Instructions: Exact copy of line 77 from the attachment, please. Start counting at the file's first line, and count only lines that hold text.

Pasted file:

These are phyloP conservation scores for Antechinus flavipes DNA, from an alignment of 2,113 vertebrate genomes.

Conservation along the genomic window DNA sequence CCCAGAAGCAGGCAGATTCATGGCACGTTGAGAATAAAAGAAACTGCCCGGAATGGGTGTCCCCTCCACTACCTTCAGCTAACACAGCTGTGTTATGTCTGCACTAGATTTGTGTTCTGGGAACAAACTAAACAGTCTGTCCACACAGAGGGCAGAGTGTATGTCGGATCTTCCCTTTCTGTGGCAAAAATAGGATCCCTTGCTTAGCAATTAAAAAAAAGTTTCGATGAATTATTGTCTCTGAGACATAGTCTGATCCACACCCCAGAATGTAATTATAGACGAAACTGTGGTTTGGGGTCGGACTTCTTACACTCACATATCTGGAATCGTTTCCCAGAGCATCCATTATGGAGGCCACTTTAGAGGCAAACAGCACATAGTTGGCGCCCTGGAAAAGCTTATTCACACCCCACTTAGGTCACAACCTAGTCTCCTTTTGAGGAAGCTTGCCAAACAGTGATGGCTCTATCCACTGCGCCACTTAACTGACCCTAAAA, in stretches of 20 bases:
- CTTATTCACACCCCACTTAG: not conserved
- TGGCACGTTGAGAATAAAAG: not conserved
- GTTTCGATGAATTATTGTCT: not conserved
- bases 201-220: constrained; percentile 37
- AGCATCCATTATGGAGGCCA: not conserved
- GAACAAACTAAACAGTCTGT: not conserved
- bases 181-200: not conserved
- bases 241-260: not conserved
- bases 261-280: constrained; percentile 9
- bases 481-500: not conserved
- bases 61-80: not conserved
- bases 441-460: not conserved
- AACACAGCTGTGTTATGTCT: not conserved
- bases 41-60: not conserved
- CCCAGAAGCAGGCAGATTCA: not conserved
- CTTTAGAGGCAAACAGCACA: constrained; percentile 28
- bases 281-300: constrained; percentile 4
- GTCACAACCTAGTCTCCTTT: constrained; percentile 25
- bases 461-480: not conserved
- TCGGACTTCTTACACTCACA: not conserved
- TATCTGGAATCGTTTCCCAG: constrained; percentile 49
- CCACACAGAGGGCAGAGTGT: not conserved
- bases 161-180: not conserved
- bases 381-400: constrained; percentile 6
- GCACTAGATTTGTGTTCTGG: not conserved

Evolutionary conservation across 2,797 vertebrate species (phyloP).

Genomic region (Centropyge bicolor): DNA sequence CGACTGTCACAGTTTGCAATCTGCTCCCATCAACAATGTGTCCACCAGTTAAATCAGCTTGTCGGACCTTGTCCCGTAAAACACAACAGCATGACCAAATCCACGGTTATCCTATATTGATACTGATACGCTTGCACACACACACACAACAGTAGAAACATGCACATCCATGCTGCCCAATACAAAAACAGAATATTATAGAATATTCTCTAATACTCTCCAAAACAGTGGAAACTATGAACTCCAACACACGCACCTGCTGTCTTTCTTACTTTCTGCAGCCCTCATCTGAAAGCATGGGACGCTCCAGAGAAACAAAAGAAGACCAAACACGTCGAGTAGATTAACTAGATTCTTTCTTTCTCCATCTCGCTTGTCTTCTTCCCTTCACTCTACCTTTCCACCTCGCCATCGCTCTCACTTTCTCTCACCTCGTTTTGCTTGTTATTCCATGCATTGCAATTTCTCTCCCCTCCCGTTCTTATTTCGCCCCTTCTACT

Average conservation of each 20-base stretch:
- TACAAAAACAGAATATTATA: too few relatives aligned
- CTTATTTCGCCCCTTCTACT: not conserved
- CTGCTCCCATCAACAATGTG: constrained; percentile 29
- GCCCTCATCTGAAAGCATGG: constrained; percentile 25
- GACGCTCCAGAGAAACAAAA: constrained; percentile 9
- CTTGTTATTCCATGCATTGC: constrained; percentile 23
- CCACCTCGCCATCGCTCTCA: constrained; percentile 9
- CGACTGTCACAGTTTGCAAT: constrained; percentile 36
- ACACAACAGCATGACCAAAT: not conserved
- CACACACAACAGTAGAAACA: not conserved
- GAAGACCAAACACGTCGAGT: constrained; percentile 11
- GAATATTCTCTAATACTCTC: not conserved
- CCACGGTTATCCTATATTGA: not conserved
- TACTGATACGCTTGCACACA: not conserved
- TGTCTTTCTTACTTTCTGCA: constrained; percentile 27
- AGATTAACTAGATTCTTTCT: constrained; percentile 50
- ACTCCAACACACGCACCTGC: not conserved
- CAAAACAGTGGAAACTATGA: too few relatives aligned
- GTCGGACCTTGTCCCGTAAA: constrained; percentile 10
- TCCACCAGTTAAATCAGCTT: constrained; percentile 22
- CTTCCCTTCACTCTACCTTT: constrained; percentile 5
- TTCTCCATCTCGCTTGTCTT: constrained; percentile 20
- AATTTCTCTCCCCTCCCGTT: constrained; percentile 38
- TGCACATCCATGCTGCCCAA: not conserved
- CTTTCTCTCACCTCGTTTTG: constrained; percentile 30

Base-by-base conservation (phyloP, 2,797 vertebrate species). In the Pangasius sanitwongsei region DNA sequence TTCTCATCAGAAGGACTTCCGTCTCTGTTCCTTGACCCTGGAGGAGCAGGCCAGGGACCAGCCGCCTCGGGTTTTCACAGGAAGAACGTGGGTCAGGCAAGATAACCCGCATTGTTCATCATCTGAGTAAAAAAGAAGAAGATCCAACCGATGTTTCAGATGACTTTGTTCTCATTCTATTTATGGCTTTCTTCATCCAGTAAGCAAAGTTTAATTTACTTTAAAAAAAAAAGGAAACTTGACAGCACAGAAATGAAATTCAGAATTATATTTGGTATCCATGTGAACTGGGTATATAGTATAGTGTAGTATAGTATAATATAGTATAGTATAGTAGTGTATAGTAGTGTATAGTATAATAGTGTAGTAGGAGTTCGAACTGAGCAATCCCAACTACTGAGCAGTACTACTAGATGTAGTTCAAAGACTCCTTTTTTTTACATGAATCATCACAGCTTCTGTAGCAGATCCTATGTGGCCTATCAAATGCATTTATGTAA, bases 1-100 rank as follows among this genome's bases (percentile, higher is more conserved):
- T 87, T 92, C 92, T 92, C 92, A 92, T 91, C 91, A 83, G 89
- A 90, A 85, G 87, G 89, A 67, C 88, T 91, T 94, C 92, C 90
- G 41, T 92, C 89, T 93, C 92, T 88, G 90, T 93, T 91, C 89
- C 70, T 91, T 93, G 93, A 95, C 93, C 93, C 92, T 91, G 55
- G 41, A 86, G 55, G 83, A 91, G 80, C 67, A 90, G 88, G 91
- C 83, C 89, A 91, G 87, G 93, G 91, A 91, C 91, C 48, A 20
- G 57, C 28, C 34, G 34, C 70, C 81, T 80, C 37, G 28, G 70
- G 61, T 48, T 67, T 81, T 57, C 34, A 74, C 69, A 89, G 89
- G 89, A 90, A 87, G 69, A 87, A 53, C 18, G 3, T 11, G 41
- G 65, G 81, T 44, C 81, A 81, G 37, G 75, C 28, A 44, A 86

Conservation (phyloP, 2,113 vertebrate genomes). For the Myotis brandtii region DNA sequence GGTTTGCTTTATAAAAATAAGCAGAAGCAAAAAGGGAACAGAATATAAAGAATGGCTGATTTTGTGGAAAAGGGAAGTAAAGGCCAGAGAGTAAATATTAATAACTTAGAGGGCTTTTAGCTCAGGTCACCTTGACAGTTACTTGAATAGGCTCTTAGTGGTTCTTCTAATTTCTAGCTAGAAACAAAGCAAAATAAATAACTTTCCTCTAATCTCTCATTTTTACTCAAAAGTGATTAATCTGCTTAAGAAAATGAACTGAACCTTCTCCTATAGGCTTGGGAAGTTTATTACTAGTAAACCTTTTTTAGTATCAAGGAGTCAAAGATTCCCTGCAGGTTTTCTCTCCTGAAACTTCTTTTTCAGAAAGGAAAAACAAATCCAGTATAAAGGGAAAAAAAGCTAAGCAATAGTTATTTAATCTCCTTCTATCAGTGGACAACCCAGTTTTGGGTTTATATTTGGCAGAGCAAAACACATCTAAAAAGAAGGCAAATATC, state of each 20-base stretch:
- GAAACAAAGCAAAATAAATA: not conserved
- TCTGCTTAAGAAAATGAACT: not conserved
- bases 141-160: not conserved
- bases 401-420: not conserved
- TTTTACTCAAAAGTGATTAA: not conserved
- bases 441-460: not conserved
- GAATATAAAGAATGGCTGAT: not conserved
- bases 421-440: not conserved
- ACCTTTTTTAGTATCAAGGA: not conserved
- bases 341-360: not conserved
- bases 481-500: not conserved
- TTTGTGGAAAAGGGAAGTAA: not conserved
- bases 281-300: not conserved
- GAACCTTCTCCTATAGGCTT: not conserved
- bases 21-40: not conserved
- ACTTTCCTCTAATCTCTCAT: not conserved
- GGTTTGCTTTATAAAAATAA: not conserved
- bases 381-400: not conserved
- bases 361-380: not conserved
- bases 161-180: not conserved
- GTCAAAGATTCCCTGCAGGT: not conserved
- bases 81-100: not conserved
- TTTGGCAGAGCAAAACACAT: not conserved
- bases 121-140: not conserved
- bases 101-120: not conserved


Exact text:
- bases 341-360: not conserved